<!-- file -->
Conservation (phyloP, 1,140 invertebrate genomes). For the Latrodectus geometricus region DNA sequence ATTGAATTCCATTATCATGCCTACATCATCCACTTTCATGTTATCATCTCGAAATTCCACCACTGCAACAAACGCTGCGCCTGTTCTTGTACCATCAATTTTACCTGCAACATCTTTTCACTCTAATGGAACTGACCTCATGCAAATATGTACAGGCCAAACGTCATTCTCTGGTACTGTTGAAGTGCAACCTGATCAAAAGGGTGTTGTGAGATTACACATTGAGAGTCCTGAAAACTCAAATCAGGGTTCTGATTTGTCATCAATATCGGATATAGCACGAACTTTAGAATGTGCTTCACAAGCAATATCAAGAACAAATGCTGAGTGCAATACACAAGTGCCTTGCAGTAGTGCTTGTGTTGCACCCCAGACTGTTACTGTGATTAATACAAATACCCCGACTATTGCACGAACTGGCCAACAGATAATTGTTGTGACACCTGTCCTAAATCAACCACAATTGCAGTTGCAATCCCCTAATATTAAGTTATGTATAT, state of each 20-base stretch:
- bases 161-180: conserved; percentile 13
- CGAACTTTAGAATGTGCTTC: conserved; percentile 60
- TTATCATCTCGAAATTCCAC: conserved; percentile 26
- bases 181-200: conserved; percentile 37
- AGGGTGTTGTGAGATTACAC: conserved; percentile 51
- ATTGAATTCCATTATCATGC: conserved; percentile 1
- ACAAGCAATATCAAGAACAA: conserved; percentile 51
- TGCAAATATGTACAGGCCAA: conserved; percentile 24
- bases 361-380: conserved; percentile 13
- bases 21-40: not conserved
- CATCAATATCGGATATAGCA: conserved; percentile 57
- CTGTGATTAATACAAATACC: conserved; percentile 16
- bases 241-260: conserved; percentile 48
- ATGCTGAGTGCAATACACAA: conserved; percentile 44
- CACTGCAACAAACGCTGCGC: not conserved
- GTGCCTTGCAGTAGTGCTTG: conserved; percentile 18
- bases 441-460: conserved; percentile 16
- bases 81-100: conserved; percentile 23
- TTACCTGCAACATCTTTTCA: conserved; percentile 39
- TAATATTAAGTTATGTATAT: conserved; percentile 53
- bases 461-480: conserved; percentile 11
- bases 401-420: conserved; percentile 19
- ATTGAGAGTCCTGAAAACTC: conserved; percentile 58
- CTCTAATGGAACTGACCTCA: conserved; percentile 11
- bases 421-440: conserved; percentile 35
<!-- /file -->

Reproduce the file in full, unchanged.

Conservation (phyloP, 1,140 invertebrate genomes). For the Latrodectus geometricus region DNA sequence ATTGAATTCCATTATCATGCCTACATCATCCACTTTCATGTTATCATCTCGAAATTCCACCACTGCAACAAACGCTGCGCCTGTTCTTGTACCATCAATTTTACCTGCAACATCTTTTCACTCTAATGGAACTGACCTCATGCAAATATGTACAGGCCAAACGTCATTCTCTGGTACTGTTGAAGTGCAACCTGATCAAAAGGGTGTTGTGAGATTACACATTGAGAGTCCTGAAAACTCAAATCAGGGTTCTGATTTGTCATCAATATCGGATATAGCACGAACTTTAGAATGTGCTTCACAAGCAATATCAAGAACAAATGCTGAGTGCAATACACAAGTGCCTTGCAGTAGTGCTTGTGTTGCACCCCAGACTGTTACTGTGATTAATACAAATACCCCGACTATTGCACGAACTGGCCAACAGATAATTGTTGTGACACCTGTCCTAAATCAACCACAATTGCAGTTGCAATCCCCTAATATTAAGTTATGTATAT, state of each 20-base stretch:
- bases 161-180: conserved; percentile 13
- CGAACTTTAGAATGTGCTTC: conserved; percentile 60
- TTATCATCTCGAAATTCCAC: conserved; percentile 26
- bases 181-200: conserved; percentile 37
- AGGGTGTTGTGAGATTACAC: conserved; percentile 51
- ATTGAATTCCATTATCATGC: conserved; percentile 1
- ACAAGCAATATCAAGAACAA: conserved; percentile 51
- TGCAAATATGTACAGGCCAA: conserved; percentile 24
- bases 361-380: conserved; percentile 13
- bases 21-40: not conserved
- CATCAATATCGGATATAGCA: conserved; percentile 57
- CTGTGATTAATACAAATACC: conserved; percentile 16
- bases 241-260: conserved; percentile 48
- ATGCTGAGTGCAATACACAA: conserved; percentile 44
- CACTGCAACAAACGCTGCGC: not conserved
- GTGCCTTGCAGTAGTGCTTG: conserved; percentile 18
- bases 441-460: conserved; percentile 16
- bases 81-100: conserved; percentile 23
- TTACCTGCAACATCTTTTCA: conserved; percentile 39
- TAATATTAAGTTATGTATAT: conserved; percentile 53
- bases 461-480: conserved; percentile 11
- bases 401-420: conserved; percentile 19
- ATTGAGAGTCCTGAAAACTC: conserved; percentile 58
- CTCTAATGGAACTGACCTCA: conserved; percentile 11
- bases 421-440: conserved; percentile 35